1) What about adding RescueTime?
2) Where can I sign up?
Rescue Time and some productivity trackers are coming once we're happy we've done a decent job on our initial focus of health and fitness. Which is hopefully not too far off.
* Everybody knows enough sleep is a good thing, but not everybody has a productivity chart to make its importance visceral.
* Provide early warning signs to rest before you get migraine. Common triggers are stress, hunger, fatigue, hormone levels (medication), indoor air quality and lighting. A common early warning sign is an unusual appetite. The facts are known, but their importance varies and not everybody is sufficiently self-aware.
* Automatic goal tracking for Beeminder, because that increases the chance you achieve your goals.
* Prevent procrastination: Is it possible to infer mood from your data, e.g. movement patterns, after some initial training? (The food industry can measure feelings amazingly well in their food design labs.) I know I'm much more likely to procrastinate when I'm low on energy. Right now, I'm trying to notice that earlier and take a break or fix the underlying problem.
I'm keen to adopt Quantified Self strategies. It's more important, valuable as you get older.
I bought an Omron 10 blood pressure cuff. It has a USB port and some Windows software. I'm a Mac user. Figuring out how to slurp the measurements is on my to do list. I hope you're considering supporting home health monitors. Glucose monitors, BP, weight, etc.
I've been looking for a passive sleep monitor. The FitBit I own requires me to start and stop the timer. Meh. I've tried the SleepCycle app. Haven't embraced it yet.
Anyway. Good luck. You're doing important work.
BodyMedia's FIT detects when you lie down and get up (so no need to push any buttons), and you don't need to transfer the device into an awkward wrist strap (since you're wearing it on your upper arm).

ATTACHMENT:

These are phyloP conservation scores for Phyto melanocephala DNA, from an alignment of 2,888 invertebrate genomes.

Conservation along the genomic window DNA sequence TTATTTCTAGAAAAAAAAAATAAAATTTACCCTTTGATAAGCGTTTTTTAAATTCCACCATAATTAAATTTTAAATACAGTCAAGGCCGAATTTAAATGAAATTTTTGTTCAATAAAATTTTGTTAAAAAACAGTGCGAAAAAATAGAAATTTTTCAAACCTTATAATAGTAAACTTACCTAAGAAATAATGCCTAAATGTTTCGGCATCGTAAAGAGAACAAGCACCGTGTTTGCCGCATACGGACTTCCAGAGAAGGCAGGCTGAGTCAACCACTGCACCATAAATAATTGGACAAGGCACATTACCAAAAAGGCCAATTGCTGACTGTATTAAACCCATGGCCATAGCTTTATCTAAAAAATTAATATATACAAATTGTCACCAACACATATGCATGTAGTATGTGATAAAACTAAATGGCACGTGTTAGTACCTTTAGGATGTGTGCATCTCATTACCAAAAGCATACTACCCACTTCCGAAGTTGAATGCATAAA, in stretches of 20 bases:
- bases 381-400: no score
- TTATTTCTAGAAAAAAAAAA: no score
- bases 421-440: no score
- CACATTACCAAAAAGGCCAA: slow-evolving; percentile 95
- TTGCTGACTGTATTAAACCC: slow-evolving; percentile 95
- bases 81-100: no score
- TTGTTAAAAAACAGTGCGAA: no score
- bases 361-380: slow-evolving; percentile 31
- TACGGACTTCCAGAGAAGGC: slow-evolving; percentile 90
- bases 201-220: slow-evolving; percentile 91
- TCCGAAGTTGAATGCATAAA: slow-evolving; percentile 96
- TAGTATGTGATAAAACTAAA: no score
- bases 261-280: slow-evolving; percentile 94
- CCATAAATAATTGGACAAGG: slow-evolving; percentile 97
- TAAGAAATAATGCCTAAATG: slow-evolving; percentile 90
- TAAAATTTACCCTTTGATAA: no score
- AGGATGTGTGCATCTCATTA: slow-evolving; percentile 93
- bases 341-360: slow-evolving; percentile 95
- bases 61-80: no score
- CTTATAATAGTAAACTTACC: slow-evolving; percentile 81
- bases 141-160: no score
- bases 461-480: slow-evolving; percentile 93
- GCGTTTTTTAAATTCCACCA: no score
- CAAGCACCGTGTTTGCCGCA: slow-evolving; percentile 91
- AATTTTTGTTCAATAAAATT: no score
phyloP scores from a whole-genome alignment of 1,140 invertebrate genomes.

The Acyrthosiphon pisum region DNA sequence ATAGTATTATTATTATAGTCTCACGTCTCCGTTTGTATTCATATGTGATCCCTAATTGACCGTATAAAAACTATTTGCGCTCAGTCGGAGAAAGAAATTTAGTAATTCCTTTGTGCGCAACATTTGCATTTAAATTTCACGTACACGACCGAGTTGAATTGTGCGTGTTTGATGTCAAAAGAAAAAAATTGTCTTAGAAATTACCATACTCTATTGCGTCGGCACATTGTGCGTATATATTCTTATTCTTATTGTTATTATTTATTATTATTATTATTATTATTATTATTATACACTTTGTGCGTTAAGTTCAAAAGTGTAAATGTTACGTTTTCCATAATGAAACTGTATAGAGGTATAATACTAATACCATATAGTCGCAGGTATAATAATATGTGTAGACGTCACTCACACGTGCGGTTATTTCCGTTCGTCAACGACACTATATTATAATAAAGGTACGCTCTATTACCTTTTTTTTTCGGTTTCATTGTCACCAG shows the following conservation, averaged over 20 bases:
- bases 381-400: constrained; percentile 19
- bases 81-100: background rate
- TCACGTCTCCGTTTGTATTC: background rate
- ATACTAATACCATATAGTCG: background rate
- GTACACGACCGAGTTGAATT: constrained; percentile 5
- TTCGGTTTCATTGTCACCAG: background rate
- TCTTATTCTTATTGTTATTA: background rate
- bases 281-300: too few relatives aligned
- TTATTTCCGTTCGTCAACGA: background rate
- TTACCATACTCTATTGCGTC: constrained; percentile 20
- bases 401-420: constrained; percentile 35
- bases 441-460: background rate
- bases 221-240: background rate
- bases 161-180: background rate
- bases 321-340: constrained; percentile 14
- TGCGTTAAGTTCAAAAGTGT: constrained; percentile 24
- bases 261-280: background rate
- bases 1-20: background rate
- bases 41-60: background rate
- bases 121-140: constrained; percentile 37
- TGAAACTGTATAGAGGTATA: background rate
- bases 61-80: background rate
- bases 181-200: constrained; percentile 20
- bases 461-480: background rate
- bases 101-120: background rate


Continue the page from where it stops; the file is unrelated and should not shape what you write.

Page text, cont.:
Holy moly! This month I've slept 285 hours. So what?
Heck! You took a hell of a lot of steps lately, you should pace yourself man, you don't wanna wear out those heels, now, do you?
Is that what you had in mind when you decided this was really the best way to spend your precious time?
Presuppose that you believe there is value in doing more, or less, of certain things. And that you have a way to measure the amount of those things that you do, either manually or via some passive monitor. Quantification can help you in your efforts to change your behaviours by making them measurable and less subject to the vagaries of bias and memory failure.
For example, if you felt that it was a total waste of your time and energy to write snarky comments on the interweb which appear to be written from a place of intentional ignorance, you could wire a monitor up to your downvotes and over time aim to minimize your negativity by making an effort to think about ideas from multiple perspectives, or by doing some background reading to cure yourself of the "confusing to me" == "stupid" virus.
A more common use might be "how many miles have I run this week?" "Do I have more productive days after running, or after a good sleep, or both?". Unlike the "don't be a jerk unnecessarily" monitor, these are more informative when you can look at lots of data, because the causes and effects are more complicated and often intertwined.
The biggest problem with all these QS apps & wearables is it gives me TONS of really beautiful, useless data.
There's no action steps:
- no "you sleep optimally when going to bed at X and waking up at Y"
- no "you need to walk 15,000 steps for the next two months to hit your weight loss goal.
QS is a start - but there needs to be some sort of data interpretation for this stuff to be useful.
One reason for this is that the human body is too complex (and the data too incomplete) for simplistic advice like "walk x steps per day to reach weight y".
You're also unlikely to discover a novel correlation that can be used to lose weight (and write a book and get rich)... But what you can do is use your data to determine which known solutions are working for you, and which are not (e.g. do I really sleep better when going to bed before midnight, all else being equal?).
I'm eager to see how exist.io handles all of this! (I run another service in this space, zenobase.com)